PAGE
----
Today, Japan’s ruling Liberal Democratic Party will hold a formal debate on its next leader. Incumbent Prime Minister Shinzo Abe
Today, Japan’s ruling Liberal Democratic Party will hold a formal debate on its next leader. Incumbent Prime Minister Shinzo Abe will square off against the party’s former Secretary General, Shigeru Ishiba.
Abe currently stands first in national polls and if reelected will be the first prime minister to serve three terms. He continues to gain support from municipal lawmaking assemblies, diminishing Ishiba’s chances of victory. For his part, the former defence minister has criticised Mr Abe for being absent during the party’s short election cycle, suggesting that this vote is important to the public at large and not just the electing party members.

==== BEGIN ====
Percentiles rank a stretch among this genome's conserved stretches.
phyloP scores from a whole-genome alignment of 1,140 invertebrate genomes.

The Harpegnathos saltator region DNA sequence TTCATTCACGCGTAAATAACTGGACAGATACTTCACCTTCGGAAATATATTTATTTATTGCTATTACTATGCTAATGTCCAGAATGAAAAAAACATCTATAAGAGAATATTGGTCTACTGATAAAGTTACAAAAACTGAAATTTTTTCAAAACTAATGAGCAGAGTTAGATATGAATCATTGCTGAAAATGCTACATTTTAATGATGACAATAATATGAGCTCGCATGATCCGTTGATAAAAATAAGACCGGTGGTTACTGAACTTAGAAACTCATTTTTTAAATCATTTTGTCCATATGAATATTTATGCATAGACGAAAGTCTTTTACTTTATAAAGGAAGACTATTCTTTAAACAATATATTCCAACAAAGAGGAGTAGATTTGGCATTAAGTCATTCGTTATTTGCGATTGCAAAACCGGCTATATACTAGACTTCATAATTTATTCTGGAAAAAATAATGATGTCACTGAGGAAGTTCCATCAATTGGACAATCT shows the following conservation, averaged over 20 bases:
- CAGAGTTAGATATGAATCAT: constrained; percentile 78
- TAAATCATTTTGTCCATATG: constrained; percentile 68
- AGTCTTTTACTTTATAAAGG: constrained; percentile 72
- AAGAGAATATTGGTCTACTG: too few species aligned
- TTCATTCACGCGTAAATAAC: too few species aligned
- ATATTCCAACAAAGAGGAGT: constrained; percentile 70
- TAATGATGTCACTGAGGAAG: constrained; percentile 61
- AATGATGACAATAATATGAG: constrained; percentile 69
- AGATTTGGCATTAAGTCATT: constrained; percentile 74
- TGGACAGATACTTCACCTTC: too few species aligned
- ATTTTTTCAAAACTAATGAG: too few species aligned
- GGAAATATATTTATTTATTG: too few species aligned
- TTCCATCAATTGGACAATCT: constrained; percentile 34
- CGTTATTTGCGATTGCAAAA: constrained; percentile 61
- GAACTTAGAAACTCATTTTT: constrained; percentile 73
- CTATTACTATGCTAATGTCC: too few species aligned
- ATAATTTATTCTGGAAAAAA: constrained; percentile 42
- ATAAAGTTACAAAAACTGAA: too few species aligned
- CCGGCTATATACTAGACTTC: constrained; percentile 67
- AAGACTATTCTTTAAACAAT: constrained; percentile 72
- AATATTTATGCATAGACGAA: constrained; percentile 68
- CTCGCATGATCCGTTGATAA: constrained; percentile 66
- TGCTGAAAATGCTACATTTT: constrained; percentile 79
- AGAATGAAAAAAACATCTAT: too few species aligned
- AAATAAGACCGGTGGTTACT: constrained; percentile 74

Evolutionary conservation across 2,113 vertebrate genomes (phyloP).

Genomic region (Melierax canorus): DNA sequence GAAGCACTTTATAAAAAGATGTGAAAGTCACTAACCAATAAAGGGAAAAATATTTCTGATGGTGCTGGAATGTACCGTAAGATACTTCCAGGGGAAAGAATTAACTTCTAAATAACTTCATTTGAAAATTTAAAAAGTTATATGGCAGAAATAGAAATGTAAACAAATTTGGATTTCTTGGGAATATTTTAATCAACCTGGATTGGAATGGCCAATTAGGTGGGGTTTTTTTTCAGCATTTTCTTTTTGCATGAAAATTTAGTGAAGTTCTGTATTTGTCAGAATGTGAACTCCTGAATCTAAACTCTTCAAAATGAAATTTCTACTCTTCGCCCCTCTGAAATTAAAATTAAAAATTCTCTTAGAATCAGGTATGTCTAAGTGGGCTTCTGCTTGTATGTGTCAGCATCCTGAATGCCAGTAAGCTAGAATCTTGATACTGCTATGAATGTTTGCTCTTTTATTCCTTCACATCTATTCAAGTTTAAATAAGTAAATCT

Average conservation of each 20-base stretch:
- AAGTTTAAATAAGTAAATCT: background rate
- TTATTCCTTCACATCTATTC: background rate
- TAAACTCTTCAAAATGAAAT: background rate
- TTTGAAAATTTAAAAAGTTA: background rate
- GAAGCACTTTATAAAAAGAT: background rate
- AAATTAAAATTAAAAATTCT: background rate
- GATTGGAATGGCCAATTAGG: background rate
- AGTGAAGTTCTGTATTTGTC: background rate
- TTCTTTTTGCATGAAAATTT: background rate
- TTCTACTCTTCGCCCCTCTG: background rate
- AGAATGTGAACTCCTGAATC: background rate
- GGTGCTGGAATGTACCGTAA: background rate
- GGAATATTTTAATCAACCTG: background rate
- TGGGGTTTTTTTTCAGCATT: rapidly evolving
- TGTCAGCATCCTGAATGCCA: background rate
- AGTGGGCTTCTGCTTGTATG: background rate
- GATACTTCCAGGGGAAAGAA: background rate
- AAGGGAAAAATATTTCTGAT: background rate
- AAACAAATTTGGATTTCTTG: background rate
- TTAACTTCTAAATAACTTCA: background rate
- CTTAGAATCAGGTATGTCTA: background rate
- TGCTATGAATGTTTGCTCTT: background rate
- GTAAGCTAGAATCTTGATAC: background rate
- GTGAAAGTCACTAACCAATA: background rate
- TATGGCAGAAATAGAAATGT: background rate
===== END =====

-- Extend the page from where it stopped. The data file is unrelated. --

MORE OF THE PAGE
In the likely event of PM’s reelection to the head of the ruling party on September 20, he will be pressured to follow through on his proposed economic policies to stimulate a country that is fiscally challenged by its ageing population. Among these are raising the retirement age for workers, redesigning social security and health care and continuing to keep the United States’ insistence on trade concessions at bay. If Abe is able to overcome pushback from Japan’s wide pacifist population and foreign actors like China and the US, he will facilitate a turn in Japan’s military and economic mobility.
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